Plummer’s death Friday hit me, as a father, particularly hard, as I consider Plummer’s Captain von Trapp as a grandfatherly figure while I struggle to find my own way as a dad. Through many holiday or TCM viewings of the film, he was a steady presence that we saw evolve. Watching when younger, we identify with the kids and spend the first half in fear of the father. Now watching with my own daughter, I focus more on his love for his children and his frustration of not knowing how to properly show it.
When we first meet Captain von Trapp, he runs his household with strict military discipline and is clueless of how to raise his five girls and two boys. Even when the free-spirited Maria arrives from the convent to serve as governess for the kids, von Trapp initially wholeheartedly opposes her fun, warm, nurturing methods.
Like when first sending my daughter to PreK or summer camps or even play dates, and I’m quietly nervous to see her reactions when she learns outside influences may not necessarily be aligned with the guidelines she sees at home. Captain von Trapp is convinced his discipline is the proper method to ensure their success. He believes raising children with fear, dressing them formally and ordering their attention with a whistle is how to raise successful young men and women.
The audience may have seen him as harsh at first, but Plummer humanized the character as only looking out for his children’s best interest.
When governess Maria brings a mirror to his practices, he initially claims to not care to hear her opinion about the children, though he does eventually listen. He learned and accepted new methods and behaviors, identifying his own shortcomings. And that is just what I, as a father, realize I’m doing, too. We may not all have a troublemaking governess in our lives, but I have found the countless discussions at the playground with other dads and moms provide ample opportunities for introspection and reassessing my parental decisions in our own home.
Though Plummer’s character appears cold and strict at first, the real act that melts him and softens his demeanor is hearing his children sing. And when he joins them in singing, shocking them all, it’s a beautiful reminder of the importance of play and of learning again that even at this age, the importance to find fun again. We are, in fact, not too old to join in coloring pictures, make up funny stories or helping turn cardboard boxes into secret forts.
Plummer’s character gradually accepts insights and criticism of what he is doing. He brings love and playfulness to the surface. He didn’t love his children any more or any less, but he found new ways to show that love.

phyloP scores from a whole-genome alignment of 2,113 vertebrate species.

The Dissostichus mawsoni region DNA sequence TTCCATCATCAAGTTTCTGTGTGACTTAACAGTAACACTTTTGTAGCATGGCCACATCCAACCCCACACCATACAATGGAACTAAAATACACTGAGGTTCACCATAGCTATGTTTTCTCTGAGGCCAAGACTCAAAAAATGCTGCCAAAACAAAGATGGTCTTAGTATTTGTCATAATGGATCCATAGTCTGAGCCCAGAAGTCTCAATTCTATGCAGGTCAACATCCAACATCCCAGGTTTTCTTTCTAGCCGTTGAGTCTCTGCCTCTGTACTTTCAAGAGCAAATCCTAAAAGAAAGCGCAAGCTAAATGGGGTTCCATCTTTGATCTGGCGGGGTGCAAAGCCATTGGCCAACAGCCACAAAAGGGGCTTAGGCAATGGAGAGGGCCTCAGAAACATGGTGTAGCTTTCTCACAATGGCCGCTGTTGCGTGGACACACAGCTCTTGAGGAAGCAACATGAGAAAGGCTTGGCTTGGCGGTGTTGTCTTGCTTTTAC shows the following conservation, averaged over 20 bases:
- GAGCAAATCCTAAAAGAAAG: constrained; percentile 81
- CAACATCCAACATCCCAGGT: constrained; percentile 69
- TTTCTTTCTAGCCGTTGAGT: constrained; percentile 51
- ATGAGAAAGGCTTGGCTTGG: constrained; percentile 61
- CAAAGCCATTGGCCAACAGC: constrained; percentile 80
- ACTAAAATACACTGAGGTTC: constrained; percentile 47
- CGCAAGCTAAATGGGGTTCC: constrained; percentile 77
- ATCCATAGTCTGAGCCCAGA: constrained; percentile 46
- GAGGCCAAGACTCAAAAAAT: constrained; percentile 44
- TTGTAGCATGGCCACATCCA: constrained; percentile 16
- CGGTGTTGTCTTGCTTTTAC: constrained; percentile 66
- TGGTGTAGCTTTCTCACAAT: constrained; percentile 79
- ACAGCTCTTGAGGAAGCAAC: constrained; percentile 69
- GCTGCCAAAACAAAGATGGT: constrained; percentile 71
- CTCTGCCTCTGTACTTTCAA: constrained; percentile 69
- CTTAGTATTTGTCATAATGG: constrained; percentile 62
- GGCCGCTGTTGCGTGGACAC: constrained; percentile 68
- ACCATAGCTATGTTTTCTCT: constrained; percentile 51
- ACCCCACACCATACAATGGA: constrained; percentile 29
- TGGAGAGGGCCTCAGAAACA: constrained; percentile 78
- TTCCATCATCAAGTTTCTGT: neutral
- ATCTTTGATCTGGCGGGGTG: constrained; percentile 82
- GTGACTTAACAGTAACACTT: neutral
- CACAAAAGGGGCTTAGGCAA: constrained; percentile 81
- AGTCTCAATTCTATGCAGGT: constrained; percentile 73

He learns to embrace their youth rather than race them to adulthood. With Maria’s help, he finds they need to learn to act like kids rather than learn how to behave as grown ups. In the famous grand party held at Captain von Trapp’s villa, as his children are singing “So Long, Farewell,” he encapsulates the pull felt by fathers everywhere as his eldest, Liesl, is trying to mature too quickly.
“I’d like to stay and taste my first champagne. Yes?” Liesl sings to her father.
“No,” is Plummer’s character’s reply, said with a wry smile that fathers everywhere have tried to emulate. That smooth delivery, along with the joy, pride and teasing wrapped in that expression, is something so many dads can relate to: We want to share that sort of moment with our daughters, with the prayer they don’t grow up too quickly.
I can’t compare with Plummer’s delivery, but my daughter has heard this impersonation hundreds of times, whether in response to requests to stay up late, watch a PG-13 movie or to get a dog.
Well before Plummer’s Captain von Trapp escapes across the Alps with his family, his priorities have shifted. He no longer has a country, a villa, or wealthy socialite baroness as a fiancee, but he is much richer for having learned to show his love for his children and welcome their love back.
Plummer may have only been playing a part, but he provided a role model for millions of us who aspire to work toward the same thing.
Bill McQuillen is an executive vice president and managing director for Burson Cohn & Wolfe. In addition to doting on his 7-year-old, he watches a lot of classic movies. He is reachable on Twitter @bmcquillen.